Te Papa to take visitors down the rabbit hole this summer
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Te Papa is getting ready to take keen Wellington punters down into the rabbit hole over the summer, as Alice and her Wonderland come to town.
This looks to be no ordinary exhibition. From the earliest optical toys to silent film, animation, puppetry, live-action cinema, videogames, CGI, 3D and beyond, Wonderland explores how the moving image has kept Alice and her stories in the public consciousness, reinvented in contemporary contexts and mediums.
Experiences include Down the Rabbit Hole, which transports visitors from the real world into Wonderland. The Hallway of Doors introduces Lewis Carroll, Alice Liddell and the key Wonderland characters, objects and places. Pre- cinematic optical toys and early theatrical versions feature in the Pool of Tears, and Looking Glass House shows a collection of live action objects and effects.
Visitors can also play at the Queen’s Croquet Ground and take part in a magical Mad Hatter’s Tea Party.
“Wonderland is an interactive experience which will delight and surprise adults and children alike,” says Te Papa CE Geraint Martin.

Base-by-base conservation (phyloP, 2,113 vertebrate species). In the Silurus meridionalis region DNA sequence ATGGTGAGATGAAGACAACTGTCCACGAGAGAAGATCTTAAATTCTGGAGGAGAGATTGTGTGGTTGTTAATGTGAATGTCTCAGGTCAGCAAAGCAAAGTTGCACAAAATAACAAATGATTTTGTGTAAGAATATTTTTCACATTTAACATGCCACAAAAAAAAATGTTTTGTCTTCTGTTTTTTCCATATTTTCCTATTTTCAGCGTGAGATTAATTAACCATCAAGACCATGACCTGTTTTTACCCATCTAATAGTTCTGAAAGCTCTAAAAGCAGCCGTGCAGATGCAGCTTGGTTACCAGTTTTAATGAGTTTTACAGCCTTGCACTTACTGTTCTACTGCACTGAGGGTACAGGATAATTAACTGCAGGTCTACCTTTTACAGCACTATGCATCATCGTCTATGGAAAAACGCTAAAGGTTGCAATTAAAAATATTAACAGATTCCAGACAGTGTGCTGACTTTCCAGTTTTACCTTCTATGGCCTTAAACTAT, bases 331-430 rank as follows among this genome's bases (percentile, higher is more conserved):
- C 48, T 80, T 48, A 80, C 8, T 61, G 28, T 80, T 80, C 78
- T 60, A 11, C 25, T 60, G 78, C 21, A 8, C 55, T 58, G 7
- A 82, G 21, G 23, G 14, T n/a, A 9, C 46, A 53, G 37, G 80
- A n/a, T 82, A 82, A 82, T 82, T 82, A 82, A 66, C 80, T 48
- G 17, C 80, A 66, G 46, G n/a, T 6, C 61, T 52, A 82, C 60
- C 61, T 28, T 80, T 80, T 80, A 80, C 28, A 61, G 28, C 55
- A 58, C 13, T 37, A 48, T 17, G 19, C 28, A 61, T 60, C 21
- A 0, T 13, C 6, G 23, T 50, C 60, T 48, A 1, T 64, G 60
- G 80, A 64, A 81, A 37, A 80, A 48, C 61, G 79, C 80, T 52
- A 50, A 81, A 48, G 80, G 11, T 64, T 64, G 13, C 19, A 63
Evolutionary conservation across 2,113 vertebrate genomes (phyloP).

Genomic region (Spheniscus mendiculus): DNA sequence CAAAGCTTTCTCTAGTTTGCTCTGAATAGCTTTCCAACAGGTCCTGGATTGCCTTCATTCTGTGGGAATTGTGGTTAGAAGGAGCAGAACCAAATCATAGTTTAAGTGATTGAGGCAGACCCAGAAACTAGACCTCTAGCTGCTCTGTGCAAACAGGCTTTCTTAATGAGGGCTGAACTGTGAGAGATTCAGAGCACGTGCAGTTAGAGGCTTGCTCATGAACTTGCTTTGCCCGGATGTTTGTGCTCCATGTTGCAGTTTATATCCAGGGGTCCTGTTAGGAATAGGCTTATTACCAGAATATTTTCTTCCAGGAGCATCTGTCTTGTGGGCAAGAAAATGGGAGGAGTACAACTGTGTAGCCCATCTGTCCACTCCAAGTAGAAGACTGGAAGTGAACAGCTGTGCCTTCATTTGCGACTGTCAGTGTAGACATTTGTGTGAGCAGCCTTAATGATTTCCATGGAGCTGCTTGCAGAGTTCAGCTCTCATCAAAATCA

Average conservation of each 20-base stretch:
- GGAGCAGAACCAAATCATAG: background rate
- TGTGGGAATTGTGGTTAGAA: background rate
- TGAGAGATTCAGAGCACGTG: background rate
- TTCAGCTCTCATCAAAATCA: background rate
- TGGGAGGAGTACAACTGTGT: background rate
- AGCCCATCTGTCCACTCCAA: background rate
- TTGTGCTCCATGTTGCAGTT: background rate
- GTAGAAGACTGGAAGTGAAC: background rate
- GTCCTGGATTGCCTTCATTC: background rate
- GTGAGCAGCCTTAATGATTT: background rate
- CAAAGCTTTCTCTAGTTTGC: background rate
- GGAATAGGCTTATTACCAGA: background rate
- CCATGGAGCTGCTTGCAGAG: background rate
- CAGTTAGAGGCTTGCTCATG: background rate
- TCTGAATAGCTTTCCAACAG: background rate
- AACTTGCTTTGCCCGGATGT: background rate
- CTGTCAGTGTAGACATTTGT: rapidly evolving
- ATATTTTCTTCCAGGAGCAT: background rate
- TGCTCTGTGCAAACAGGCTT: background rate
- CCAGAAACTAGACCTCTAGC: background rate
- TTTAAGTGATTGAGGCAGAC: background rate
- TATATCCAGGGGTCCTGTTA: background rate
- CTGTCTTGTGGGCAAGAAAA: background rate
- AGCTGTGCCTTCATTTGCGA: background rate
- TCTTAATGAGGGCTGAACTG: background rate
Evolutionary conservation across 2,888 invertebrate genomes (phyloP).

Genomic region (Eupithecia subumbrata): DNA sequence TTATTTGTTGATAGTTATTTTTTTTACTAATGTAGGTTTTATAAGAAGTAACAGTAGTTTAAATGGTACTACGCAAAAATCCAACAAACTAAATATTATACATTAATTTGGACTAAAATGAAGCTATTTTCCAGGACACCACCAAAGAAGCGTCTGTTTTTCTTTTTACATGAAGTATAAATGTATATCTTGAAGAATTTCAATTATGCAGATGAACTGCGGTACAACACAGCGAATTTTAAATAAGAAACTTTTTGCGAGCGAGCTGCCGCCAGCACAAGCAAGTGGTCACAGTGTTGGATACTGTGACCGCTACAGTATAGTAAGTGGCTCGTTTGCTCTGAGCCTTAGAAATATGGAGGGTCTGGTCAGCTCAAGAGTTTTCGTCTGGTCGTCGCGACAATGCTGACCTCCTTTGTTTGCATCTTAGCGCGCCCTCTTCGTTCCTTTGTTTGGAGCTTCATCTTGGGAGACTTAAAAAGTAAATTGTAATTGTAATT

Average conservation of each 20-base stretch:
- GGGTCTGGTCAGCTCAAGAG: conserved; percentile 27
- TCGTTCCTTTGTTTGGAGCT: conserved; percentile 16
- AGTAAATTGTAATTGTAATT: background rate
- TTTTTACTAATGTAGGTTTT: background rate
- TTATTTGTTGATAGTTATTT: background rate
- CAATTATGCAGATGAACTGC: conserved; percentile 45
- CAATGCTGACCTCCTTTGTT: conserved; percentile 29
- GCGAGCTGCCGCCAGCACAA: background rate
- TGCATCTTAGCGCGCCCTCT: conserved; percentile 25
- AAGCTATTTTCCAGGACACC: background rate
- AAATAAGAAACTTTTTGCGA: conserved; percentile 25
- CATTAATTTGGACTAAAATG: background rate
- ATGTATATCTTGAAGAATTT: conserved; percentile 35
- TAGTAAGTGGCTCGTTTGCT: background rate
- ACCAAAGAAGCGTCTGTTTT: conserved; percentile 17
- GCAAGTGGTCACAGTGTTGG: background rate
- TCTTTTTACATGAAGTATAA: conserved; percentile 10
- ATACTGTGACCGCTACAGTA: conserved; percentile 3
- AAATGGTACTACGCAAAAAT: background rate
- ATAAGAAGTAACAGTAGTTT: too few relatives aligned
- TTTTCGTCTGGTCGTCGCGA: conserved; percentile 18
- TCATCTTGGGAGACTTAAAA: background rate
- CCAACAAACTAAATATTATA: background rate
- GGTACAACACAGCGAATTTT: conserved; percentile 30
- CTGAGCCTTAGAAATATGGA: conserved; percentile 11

“Wonderland will take visitors on Alice’s journey through popular culture, demonstrating how artists, filmmakers and fans have returned to her story with the help of screen technologies for more than a century."
The exhibition features more than 300 unique objects including spectacular costumes, puppets, magic lantern projectors, props, concept drawings, first edition publications and illustrations, and animation cels.
The exhibition begins in Lewis Carroll’s drawing room, where visitors are handed their own Lost Map of Wonderland; a physical and digital device unlocking surprising experiences during their exhibition journey and beyond.
Together with ACMI curators Jessica Bram and Sarah Tutton, exhibition and theatrical designer Anna Tregloan, digital creative studios Sandpit, Grumpy Sailor and Mosster Studio, sound designer Byron Scullin and composer Cornel Wilczek, as well as lighting designer Niklas Pajanti, have designed this interactive world.
From the first screen adaptation by Cecil M Hepworth in 1903 to Disney’s Alice Through the Looking Glass (2016), Wonderland is a journey into film and imagination.
Featured films include Norman Z McLeod’s 1933 version featuring a young Cary Grant; Lou Bunin’s Alice Au Pays des Merveilles (1949) which almost didn't make it to the screen; Jan Svankmajer’s acclaimed Alice (1988); the Quay Brothers’ experimental Alice in Not So Wonderland (2007); and television versions by the BBC and NBC, and many more.
The exhibition will run from December 7, 2019 to March 8, 2020.
But if you happen to be over in Singapore and want to check it out before it lands at Te Papa, the exhibition is currently at the ArtScience Museum in Singapore, and runs until September 22.